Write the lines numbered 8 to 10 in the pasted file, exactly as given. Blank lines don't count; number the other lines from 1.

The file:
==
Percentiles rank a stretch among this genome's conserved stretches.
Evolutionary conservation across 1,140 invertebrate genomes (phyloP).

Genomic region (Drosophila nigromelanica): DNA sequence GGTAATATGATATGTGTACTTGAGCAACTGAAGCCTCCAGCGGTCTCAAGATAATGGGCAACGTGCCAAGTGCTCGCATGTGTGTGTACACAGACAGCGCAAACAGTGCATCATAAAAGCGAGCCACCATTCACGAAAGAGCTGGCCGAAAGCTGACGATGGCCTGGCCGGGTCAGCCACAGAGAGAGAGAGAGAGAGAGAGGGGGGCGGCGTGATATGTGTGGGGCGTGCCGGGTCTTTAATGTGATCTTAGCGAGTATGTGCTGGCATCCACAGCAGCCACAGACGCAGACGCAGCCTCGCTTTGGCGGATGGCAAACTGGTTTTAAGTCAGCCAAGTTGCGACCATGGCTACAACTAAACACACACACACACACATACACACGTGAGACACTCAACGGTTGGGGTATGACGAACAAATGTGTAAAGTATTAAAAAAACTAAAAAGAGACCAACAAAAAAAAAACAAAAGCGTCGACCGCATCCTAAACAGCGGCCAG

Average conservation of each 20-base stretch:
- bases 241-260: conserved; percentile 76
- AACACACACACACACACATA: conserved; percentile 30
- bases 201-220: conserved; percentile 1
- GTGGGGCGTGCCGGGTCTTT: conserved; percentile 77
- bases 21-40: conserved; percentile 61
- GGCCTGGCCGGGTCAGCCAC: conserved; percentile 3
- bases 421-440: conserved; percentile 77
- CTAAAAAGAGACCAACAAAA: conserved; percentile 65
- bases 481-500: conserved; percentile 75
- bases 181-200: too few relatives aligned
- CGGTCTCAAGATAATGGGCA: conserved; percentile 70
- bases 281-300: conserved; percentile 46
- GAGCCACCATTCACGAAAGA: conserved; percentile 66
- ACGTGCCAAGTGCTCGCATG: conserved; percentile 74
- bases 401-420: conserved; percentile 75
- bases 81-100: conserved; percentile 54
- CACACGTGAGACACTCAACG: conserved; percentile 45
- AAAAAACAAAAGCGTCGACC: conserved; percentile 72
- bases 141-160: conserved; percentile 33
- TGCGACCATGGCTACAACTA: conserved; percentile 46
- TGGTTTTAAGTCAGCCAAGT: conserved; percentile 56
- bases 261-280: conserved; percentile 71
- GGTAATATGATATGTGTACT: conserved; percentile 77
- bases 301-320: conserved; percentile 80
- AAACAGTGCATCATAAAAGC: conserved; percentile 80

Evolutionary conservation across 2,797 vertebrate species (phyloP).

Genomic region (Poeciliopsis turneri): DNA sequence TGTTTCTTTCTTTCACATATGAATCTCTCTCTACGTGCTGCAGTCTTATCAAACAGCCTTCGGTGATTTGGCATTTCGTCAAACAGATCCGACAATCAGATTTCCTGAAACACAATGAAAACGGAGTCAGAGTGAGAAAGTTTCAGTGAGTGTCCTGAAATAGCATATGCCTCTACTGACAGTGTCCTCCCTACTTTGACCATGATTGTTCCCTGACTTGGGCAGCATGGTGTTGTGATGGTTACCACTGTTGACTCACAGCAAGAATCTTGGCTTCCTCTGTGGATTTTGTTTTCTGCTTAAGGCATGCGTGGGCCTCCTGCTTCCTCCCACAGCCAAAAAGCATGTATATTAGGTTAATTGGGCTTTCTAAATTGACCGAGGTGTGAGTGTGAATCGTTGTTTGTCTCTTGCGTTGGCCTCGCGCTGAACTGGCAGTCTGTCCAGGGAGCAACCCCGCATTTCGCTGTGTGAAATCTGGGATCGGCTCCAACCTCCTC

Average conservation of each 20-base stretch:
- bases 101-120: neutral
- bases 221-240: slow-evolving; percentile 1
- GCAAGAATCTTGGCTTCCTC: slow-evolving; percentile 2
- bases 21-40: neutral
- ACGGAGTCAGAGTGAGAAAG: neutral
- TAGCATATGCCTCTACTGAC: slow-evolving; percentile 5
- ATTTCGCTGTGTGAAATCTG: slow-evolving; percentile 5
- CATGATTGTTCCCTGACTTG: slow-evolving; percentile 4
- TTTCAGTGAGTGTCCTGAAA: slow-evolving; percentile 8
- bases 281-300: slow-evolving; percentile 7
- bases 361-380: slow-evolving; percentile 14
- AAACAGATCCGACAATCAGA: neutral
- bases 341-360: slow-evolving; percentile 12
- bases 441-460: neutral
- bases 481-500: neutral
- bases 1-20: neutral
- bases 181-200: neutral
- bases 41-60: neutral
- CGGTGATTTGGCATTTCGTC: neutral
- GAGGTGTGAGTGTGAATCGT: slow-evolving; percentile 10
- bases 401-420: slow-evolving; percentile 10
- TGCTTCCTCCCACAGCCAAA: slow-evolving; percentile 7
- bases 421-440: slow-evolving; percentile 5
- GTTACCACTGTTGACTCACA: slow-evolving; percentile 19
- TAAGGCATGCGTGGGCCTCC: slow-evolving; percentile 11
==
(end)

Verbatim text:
- GTGGGGCGTGCCGGGTCTTT: conserved; percentile 77
- bases 21-40: conserved; percentile 61
- GGCCTGGCCGGGTCAGCCAC: conserved; percentile 3